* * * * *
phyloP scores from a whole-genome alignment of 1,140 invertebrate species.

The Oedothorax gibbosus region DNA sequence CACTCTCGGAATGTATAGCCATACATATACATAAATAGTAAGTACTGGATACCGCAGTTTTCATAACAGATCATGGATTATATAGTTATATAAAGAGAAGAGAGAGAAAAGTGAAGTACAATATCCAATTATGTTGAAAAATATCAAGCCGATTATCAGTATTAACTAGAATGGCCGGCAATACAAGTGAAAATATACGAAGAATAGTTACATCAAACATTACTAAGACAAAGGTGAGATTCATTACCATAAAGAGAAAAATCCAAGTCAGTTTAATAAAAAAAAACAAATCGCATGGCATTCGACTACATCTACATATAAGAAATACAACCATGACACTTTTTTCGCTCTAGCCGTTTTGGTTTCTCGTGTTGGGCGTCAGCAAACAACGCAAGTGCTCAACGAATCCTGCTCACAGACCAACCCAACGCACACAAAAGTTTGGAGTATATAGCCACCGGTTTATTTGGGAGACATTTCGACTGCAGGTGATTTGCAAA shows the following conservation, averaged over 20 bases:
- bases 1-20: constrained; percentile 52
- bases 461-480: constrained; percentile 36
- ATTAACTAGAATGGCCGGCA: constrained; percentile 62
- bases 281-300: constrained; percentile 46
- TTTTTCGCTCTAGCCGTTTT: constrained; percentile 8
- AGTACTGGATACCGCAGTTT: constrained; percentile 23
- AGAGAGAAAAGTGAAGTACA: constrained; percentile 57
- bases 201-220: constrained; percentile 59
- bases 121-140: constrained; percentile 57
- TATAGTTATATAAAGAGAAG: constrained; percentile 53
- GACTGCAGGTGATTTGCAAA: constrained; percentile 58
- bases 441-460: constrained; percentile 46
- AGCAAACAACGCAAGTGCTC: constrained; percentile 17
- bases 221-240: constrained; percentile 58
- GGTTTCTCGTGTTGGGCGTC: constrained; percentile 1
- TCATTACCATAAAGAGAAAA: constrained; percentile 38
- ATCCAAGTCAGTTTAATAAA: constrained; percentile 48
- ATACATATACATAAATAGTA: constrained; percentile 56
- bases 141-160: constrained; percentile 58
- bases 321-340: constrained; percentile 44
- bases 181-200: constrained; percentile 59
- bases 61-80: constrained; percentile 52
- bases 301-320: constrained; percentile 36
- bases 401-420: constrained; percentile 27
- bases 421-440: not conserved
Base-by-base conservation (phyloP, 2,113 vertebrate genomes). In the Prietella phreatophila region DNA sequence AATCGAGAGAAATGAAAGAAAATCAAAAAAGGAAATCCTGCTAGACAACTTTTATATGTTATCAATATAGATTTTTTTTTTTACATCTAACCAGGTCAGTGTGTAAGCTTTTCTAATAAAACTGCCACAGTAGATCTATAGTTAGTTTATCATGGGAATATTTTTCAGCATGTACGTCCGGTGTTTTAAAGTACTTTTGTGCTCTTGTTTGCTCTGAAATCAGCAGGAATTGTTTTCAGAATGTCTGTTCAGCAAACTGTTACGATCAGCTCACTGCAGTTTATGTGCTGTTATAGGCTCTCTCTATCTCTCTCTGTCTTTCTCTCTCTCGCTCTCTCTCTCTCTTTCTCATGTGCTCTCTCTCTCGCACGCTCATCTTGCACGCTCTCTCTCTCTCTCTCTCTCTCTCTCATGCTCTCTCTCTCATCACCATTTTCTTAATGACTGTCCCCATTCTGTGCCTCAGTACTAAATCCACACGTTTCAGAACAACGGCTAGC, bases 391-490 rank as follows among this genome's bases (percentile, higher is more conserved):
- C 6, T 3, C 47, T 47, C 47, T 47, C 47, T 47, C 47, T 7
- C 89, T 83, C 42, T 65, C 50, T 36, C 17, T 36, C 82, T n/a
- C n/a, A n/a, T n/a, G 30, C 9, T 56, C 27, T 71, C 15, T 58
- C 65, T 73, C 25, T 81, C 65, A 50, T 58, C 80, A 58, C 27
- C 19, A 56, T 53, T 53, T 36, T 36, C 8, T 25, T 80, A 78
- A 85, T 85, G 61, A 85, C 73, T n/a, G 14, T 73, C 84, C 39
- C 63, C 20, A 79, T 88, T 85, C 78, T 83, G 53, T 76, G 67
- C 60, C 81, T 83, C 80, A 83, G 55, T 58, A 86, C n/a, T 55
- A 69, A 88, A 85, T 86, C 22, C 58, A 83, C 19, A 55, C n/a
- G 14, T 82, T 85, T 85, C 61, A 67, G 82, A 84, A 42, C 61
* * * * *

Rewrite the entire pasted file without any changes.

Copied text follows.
phyloP scores from a whole-genome alignment of 1,140 invertebrate species.

The Oedothorax gibbosus region DNA sequence CACTCTCGGAATGTATAGCCATACATATACATAAATAGTAAGTACTGGATACCGCAGTTTTCATAACAGATCATGGATTATATAGTTATATAAAGAGAAGAGAGAGAAAAGTGAAGTACAATATCCAATTATGTTGAAAAATATCAAGCCGATTATCAGTATTAACTAGAATGGCCGGCAATACAAGTGAAAATATACGAAGAATAGTTACATCAAACATTACTAAGACAAAGGTGAGATTCATTACCATAAAGAGAAAAATCCAAGTCAGTTTAATAAAAAAAAACAAATCGCATGGCATTCGACTACATCTACATATAAGAAATACAACCATGACACTTTTTTCGCTCTAGCCGTTTTGGTTTCTCGTGTTGGGCGTCAGCAAACAACGCAAGTGCTCAACGAATCCTGCTCACAGACCAACCCAACGCACACAAAAGTTTGGAGTATATAGCCACCGGTTTATTTGGGAGACATTTCGACTGCAGGTGATTTGCAAA shows the following conservation, averaged over 20 bases:
- bases 1-20: constrained; percentile 52
- bases 461-480: constrained; percentile 36
- ATTAACTAGAATGGCCGGCA: constrained; percentile 62
- bases 281-300: constrained; percentile 46
- TTTTTCGCTCTAGCCGTTTT: constrained; percentile 8
- AGTACTGGATACCGCAGTTT: constrained; percentile 23
- AGAGAGAAAAGTGAAGTACA: constrained; percentile 57
- bases 201-220: constrained; percentile 59
- bases 121-140: constrained; percentile 57
- TATAGTTATATAAAGAGAAG: constrained; percentile 53
- GACTGCAGGTGATTTGCAAA: constrained; percentile 58
- bases 441-460: constrained; percentile 46
- AGCAAACAACGCAAGTGCTC: constrained; percentile 17
- bases 221-240: constrained; percentile 58
- GGTTTCTCGTGTTGGGCGTC: constrained; percentile 1
- TCATTACCATAAAGAGAAAA: constrained; percentile 38
- ATCCAAGTCAGTTTAATAAA: constrained; percentile 48
- ATACATATACATAAATAGTA: constrained; percentile 56
- bases 141-160: constrained; percentile 58
- bases 321-340: constrained; percentile 44
- bases 181-200: constrained; percentile 59
- bases 61-80: constrained; percentile 52
- bases 301-320: constrained; percentile 36
- bases 401-420: constrained; percentile 27
- bases 421-440: not conserved
Base-by-base conservation (phyloP, 2,113 vertebrate genomes). In the Prietella phreatophila region DNA sequence AATCGAGAGAAATGAAAGAAAATCAAAAAAGGAAATCCTGCTAGACAACTTTTATATGTTATCAATATAGATTTTTTTTTTTACATCTAACCAGGTCAGTGTGTAAGCTTTTCTAATAAAACTGCCACAGTAGATCTATAGTTAGTTTATCATGGGAATATTTTTCAGCATGTACGTCCGGTGTTTTAAAGTACTTTTGTGCTCTTGTTTGCTCTGAAATCAGCAGGAATTGTTTTCAGAATGTCTGTTCAGCAAACTGTTACGATCAGCTCACTGCAGTTTATGTGCTGTTATAGGCTCTCTCTATCTCTCTCTGTCTTTCTCTCTCTCGCTCTCTCTCTCTCTTTCTCATGTGCTCTCTCTCTCGCACGCTCATCTTGCACGCTCTCTCTCTCTCTCTCTCTCTCTCTCATGCTCTCTCTCTCATCACCATTTTCTTAATGACTGTCCCCATTCTGTGCCTCAGTACTAAATCCACACGTTTCAGAACAACGGCTAGC, bases 391-490 rank as follows among this genome's bases (percentile, higher is more conserved):
- C 6, T 3, C 47, T 47, C 47, T 47, C 47, T 47, C 47, T 7
- C 89, T 83, C 42, T 65, C 50, T 36, C 17, T 36, C 82, T n/a
- C n/a, A n/a, T n/a, G 30, C 9, T 56, C 27, T 71, C 15, T 58
- C 65, T 73, C 25, T 81, C 65, A 50, T 58, C 80, A 58, C 27
- C 19, A 56, T 53, T 53, T 36, T 36, C 8, T 25, T 80, A 78
- A 85, T 85, G 61, A 85, C 73, T n/a, G 14, T 73, C 84, C 39
- C 63, C 20, A 79, T 88, T 85, C 78, T 83, G 53, T 76, G 67
- C 60, C 81, T 83, C 80, A 83, G 55, T 58, A 86, C n/a, T 55
- A 69, A 88, A 85, T 86, C 22, C 58, A 83, C 19, A 55, C n/a
- G 14, T 82, T 85, T 85, C 61, A 67, G 82, A 84, A 42, C 61